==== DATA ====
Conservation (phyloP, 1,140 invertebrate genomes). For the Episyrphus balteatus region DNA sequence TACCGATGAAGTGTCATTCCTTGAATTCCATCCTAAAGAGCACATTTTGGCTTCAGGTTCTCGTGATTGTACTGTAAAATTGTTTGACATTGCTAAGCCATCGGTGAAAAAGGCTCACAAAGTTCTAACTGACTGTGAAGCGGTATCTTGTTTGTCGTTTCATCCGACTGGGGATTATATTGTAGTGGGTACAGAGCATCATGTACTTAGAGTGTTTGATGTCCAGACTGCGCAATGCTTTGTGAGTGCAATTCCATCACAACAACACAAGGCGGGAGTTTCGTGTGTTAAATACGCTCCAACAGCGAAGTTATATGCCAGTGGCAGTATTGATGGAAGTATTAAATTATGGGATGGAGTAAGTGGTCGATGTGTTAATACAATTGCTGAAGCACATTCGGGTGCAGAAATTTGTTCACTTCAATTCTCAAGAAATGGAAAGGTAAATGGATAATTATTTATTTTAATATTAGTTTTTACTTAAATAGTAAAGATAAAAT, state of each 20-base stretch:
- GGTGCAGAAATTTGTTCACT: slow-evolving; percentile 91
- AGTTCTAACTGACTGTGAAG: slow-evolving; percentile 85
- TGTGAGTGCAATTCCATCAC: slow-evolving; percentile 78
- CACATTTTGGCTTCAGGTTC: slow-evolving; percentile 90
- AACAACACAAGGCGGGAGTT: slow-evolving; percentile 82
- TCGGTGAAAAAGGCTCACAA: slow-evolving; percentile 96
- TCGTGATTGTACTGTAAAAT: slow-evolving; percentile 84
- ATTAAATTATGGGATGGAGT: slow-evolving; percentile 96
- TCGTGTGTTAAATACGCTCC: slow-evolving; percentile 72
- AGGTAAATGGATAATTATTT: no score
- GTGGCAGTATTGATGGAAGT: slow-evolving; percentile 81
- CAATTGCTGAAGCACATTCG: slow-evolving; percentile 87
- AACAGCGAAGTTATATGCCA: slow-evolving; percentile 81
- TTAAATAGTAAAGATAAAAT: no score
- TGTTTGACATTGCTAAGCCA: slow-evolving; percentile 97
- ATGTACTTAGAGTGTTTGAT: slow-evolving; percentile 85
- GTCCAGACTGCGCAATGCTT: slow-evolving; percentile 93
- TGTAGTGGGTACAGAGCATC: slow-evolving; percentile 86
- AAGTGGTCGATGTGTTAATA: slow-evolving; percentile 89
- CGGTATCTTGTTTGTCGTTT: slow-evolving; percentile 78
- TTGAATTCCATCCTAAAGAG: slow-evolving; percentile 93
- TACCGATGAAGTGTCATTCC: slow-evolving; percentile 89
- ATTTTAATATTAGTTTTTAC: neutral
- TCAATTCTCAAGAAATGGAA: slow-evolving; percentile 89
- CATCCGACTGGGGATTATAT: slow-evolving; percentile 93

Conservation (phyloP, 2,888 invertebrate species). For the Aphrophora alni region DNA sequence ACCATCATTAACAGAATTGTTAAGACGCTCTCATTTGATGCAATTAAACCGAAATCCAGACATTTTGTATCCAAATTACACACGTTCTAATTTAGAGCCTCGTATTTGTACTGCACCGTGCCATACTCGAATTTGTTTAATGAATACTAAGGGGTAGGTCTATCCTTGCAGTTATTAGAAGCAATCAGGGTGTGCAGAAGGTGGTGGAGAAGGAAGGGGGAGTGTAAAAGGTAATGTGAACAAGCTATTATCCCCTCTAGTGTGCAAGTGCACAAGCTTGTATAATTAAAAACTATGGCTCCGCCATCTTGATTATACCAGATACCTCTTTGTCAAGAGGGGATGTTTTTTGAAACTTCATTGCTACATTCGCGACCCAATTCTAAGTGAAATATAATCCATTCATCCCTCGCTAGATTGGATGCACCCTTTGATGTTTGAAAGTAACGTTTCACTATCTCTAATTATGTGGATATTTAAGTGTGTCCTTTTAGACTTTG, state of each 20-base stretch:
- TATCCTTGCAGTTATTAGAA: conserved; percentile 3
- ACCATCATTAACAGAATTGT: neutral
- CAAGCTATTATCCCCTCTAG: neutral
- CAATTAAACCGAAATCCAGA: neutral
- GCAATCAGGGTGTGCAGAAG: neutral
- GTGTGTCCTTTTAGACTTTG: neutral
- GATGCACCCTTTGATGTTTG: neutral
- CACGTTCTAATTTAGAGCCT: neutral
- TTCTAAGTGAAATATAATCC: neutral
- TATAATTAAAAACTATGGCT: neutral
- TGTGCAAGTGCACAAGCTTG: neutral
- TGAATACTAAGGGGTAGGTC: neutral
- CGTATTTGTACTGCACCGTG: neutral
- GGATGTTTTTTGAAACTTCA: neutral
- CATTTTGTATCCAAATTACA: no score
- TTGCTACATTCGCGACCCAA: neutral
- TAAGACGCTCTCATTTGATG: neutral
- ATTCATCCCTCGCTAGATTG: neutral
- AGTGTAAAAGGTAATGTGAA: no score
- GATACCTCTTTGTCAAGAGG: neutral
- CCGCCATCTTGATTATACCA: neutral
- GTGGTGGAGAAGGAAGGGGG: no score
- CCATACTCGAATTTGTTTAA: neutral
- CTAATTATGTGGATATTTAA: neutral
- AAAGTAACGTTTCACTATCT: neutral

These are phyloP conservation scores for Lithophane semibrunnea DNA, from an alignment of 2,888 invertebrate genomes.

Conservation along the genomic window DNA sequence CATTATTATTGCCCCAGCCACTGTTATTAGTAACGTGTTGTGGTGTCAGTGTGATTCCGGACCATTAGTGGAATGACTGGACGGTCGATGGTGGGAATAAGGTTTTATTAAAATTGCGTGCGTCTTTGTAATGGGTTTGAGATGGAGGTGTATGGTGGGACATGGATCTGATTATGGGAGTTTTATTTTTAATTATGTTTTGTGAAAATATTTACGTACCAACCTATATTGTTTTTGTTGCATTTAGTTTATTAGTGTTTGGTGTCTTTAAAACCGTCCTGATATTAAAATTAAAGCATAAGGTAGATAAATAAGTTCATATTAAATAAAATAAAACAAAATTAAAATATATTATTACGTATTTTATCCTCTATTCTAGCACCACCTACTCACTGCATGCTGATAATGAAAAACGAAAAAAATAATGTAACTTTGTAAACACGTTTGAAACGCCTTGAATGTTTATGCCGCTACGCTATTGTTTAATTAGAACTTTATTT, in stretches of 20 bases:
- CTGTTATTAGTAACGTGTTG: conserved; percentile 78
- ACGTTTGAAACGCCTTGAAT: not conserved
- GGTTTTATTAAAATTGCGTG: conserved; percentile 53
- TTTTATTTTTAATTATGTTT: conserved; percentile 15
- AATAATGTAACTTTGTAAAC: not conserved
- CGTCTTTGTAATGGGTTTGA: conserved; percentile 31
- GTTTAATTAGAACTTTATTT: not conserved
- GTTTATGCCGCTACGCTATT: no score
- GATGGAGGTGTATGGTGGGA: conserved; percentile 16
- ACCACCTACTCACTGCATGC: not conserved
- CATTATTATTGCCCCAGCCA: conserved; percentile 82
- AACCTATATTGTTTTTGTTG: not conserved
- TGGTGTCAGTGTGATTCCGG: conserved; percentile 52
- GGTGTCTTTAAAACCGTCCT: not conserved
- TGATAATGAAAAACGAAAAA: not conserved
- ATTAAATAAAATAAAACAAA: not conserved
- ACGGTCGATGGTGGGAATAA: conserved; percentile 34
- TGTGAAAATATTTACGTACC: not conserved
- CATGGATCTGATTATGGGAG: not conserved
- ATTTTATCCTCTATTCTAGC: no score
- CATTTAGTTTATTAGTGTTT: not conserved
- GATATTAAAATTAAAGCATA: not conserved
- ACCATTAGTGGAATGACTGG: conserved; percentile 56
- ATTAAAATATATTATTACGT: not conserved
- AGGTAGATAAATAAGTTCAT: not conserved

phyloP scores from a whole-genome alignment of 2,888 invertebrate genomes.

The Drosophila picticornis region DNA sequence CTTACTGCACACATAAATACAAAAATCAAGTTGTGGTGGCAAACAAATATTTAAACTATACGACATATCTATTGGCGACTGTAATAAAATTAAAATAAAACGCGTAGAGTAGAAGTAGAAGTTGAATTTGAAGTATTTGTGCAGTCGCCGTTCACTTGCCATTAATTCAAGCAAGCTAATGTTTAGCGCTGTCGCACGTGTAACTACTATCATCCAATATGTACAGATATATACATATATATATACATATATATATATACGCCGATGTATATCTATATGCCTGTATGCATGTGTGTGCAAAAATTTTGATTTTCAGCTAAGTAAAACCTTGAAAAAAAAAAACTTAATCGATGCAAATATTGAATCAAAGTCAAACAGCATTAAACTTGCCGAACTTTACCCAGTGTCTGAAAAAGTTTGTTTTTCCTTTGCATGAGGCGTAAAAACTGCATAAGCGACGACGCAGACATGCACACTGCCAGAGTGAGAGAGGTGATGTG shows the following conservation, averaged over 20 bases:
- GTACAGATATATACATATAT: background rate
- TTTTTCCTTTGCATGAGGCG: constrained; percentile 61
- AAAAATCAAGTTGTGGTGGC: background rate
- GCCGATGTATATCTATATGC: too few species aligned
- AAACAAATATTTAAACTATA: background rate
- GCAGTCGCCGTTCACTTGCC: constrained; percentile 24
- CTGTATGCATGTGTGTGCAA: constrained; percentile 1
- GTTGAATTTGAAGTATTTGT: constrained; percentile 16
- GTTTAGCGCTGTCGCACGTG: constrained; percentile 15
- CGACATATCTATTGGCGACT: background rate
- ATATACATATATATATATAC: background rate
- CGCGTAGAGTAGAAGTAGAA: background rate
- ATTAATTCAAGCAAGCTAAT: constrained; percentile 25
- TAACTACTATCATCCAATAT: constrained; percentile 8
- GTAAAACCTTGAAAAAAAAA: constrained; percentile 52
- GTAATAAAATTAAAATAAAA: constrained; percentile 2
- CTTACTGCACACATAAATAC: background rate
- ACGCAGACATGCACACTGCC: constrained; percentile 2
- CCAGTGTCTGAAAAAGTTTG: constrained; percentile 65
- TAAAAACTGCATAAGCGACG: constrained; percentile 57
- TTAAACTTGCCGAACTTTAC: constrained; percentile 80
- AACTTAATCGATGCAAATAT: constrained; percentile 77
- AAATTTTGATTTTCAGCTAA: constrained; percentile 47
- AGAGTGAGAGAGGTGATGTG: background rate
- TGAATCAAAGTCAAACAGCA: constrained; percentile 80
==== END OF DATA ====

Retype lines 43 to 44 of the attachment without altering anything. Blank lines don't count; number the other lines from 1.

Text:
- TTGCTACATTCGCGACCCAA: neutral
- TAAGACGCTCTCATTTGATG: neutral